My Week of Crime Fighting Identity Theft

It’s been a busy week for identity theft criminals. And for some reason they seem to have targeted this identity theft secrets writer. And the thieves have pulled out many of the common threats we warn you about.

It’s been a busy week for identity theft criminals. And for some reason they seem to have targeted this identity theft secrets writer. And the thieves have pulled out many of the common threats we warn you about.
First, an email message from my bank states, “Do not respond to text messages that “pretend” to be from our bank.” Now, why would that be you ask? Somehow the telephone numbers of members of this particular credit union were stolen. Members with cell phone numbers listed were contacted via text messaging, with a spam message of sorts. Things like “your account has been compromised” please reply text message with your account number and password so we can check the status of your account.
Next, Wyndham Vacation resorts sends out a letter to guests of their resorts in Florida. Recently their data systems were compromised and the credit card names and numbers of guests were stolen from the database. Guests were urged to put a credit freeze and fraud alerts on their credit reports and accounts.
But it doesn’t stop there. I was the winner of Five hundred thousand, Great Britain Pound Sterlings (£500,000.00) for the ANNUAL 2009 Lottery promotion which is organized by YAHOO/MSN LOTTERY INC & WINDOWS LIVE. How were winners chosen? Through a collection of email addresses of users of these services, random winners were chosen. To claim my lottery prize all I needed to do was submit the following information:
Full name…………..
Contact Address……..
Telephone Number…….
Marital Status………
Next Of Kin…………
Zip Code……………
Amount Won………….
Your Reference and Batch number at the top of this mail:
The good news is I knew this was a scam. The even better news is, this is actually my “junk mail” account with fake information to protect the real me from emails like this. The bad news is that this actually made it through my spam ware – both the private service and the spam detection services provided by Yahoo Email.
The week goes on. I receive an email from my Uncle. It claims that he is in London, England traveling on vacation and that his wallet and all documents were stolen. Could I please help him? It very thoughtfully included all the information I would need in order to make a Trans Atlantic transfer of funds. The funny thing is my uncle is in Idaho. I just spoke with him. He travels with my aunt quite often, in an RV. So, I am pretty sure he didn’t drive it to England. And, they don’t fly. After contacting him directly, I discover that recently he received the following email message:
Account Alert
Dear Valued Member,
Due to the congestion in all Yahoos, There will be removal of all unused Yahoo Accounts, Yahoo would be shutting down all unused Accounts, You will have to confirm your E-mail by filling out your Login Info below after clicking the reply bottom, or your account will be suspended within 24 hours for security reasons.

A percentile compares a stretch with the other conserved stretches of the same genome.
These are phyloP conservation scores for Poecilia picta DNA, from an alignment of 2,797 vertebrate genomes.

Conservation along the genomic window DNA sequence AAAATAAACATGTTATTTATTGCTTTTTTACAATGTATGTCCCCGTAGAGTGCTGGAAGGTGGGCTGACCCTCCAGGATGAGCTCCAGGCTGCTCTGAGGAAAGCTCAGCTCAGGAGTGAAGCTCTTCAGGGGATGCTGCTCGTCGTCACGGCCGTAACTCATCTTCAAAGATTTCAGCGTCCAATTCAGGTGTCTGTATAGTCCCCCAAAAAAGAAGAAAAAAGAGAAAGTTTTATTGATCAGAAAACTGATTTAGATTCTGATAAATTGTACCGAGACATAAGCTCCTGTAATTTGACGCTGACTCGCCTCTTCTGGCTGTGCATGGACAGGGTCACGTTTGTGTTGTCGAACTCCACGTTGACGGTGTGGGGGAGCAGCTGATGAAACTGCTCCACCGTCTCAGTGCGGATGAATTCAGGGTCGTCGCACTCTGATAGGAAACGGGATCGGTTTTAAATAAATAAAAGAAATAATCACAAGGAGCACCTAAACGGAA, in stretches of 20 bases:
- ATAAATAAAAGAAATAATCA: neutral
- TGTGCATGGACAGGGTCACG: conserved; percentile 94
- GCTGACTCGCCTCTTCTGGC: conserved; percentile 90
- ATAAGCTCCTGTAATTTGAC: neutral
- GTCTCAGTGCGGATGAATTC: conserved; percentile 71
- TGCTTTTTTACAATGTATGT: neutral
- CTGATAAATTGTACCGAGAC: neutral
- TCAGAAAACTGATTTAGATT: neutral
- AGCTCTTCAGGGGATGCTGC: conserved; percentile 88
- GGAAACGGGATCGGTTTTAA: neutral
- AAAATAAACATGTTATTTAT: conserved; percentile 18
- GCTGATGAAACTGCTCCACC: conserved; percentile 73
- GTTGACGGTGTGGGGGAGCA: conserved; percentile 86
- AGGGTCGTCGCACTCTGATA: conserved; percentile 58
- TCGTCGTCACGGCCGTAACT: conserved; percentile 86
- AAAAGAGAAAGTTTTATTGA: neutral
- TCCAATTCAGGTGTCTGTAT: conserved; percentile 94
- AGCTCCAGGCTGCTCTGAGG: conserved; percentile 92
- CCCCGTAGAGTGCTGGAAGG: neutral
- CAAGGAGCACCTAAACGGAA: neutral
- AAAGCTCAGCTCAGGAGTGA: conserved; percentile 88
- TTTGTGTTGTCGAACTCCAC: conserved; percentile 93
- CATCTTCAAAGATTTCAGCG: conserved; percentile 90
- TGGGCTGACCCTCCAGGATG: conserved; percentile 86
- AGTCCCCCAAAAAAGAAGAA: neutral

UserName:… ……… ……… ……
Password:… ……… ……… …….
Date of Birth:…… ……… ……
Security Answer…… ……… ….
Country Or Territory:.. ……… ………
After following the instructions in the sheet, your account will not be interrupted and will continue as normal. Thanks for your attention to this request. We apologize for any inconvenience.
Warning!!! Account owner that refuses to update his or her account before two weeks of receiving this warning will lose his or her account permanently.
Warning code:……. ……… .VX2G99AAJ
Looks convincing doesn’t it? But it’s a scam just like so many others. I have warned him and other family members of the dangers of responding to messages like this, but he thought it sounded real. After attempting to log into his account several times and being unsuccessful, the truth dawned on him. Not only had all his contact information been hijacked, but he had also given his date of birth and security answer. Many people use the same security answer for multiple accounts from shopping to email to credit cards, just because it is easy.
Score? Three for the good guys, one for the bad. My uncle’s email account has been closed, Yahoo has been contacted and now he begins the mess left behind and tries to contact all his services that he used his security answer for to change it.
No one is immune from the reach of identity theft – as is evidenced by my week.
How was my family protected?
– Knowledge, the more you know the less likely you are to fall prey to the scams like these this week.
– You have heard this before, but do not provide your private information via email, and do not click on links taking you to sites that could be harmful.
– Use different safety words for different accounts. It’s hard to keep track of, you may want to consider software like Roboform (for more information read Roboform Keeps Passwords and More Protected, ) but at least you won’t have the week that my uncle is having.
– Set up “junk mail” accounts. By having one, I was already pretty sure that my lottery winning email message was junk.
– Do not answer phone calls or text requests for personal, credit card or bank information.
It all seems so easy, but sometimes in this fast paced world, the thought of being without our technical services such as online banking or email scares us a little, and so we take information at face value.
Protect yourself and your family, dig a little deeper before you release any information and always contact the service providers directly.
Lastly, to help fight electronic identity theft, be sure to report these messages to your providers, whether they are stores, banks, credit card or internet so that they can use their resources to track down, stop and hopefully prosecute identity theft.

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